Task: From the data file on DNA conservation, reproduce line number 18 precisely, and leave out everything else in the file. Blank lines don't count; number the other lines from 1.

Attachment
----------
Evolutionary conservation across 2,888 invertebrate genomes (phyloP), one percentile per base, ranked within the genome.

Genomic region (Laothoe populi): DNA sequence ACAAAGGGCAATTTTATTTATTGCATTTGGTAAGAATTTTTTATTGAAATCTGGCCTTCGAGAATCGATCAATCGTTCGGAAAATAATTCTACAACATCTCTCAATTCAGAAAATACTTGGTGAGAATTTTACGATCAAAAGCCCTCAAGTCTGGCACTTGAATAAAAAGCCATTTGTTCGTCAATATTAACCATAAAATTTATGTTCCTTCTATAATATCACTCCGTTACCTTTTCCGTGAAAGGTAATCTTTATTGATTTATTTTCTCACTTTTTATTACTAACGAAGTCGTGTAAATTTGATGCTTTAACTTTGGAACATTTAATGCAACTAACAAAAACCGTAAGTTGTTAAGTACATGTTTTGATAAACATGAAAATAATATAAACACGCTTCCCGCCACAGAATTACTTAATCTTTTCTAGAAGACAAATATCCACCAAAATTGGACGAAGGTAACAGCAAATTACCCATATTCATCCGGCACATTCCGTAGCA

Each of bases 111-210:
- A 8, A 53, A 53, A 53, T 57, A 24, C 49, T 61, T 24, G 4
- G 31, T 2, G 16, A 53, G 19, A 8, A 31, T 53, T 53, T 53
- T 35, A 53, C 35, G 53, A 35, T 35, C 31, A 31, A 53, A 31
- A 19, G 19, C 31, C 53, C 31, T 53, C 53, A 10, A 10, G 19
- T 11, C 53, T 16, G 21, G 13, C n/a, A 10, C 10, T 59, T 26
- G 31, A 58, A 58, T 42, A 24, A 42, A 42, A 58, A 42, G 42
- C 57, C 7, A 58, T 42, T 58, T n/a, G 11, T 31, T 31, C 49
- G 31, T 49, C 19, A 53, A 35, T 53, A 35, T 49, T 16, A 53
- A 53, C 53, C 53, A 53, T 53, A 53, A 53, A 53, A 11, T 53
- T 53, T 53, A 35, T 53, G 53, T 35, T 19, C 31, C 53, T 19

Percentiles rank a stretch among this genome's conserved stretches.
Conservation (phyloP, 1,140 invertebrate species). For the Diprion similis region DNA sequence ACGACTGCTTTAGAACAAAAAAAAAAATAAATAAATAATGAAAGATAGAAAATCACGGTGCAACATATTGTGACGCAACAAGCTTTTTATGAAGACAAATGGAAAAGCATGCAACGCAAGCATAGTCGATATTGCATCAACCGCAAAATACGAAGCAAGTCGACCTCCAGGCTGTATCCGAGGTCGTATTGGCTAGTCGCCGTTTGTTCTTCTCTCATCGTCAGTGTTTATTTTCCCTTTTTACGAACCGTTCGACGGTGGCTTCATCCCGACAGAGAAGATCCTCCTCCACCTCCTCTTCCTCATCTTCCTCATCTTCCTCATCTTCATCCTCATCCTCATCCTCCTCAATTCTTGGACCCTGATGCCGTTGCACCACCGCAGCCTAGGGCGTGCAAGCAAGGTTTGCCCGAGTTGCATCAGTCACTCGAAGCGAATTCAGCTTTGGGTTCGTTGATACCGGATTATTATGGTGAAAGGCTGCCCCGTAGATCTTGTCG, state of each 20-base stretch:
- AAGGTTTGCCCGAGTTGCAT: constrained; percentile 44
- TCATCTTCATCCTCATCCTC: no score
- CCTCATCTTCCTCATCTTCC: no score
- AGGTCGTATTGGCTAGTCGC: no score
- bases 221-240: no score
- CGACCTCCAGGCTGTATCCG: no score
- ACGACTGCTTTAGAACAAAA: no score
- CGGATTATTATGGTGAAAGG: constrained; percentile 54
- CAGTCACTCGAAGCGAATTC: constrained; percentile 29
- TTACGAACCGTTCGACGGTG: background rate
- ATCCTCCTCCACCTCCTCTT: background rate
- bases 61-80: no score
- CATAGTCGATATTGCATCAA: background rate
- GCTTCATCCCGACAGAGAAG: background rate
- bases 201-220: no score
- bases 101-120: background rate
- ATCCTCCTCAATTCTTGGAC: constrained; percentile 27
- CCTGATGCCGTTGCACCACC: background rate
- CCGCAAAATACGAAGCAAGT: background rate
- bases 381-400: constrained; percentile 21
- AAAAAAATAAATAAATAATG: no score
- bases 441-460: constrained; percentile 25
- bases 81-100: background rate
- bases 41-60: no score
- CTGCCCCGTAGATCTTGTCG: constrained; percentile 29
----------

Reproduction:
- CCTCATCTTCCTCATCTTCC: no score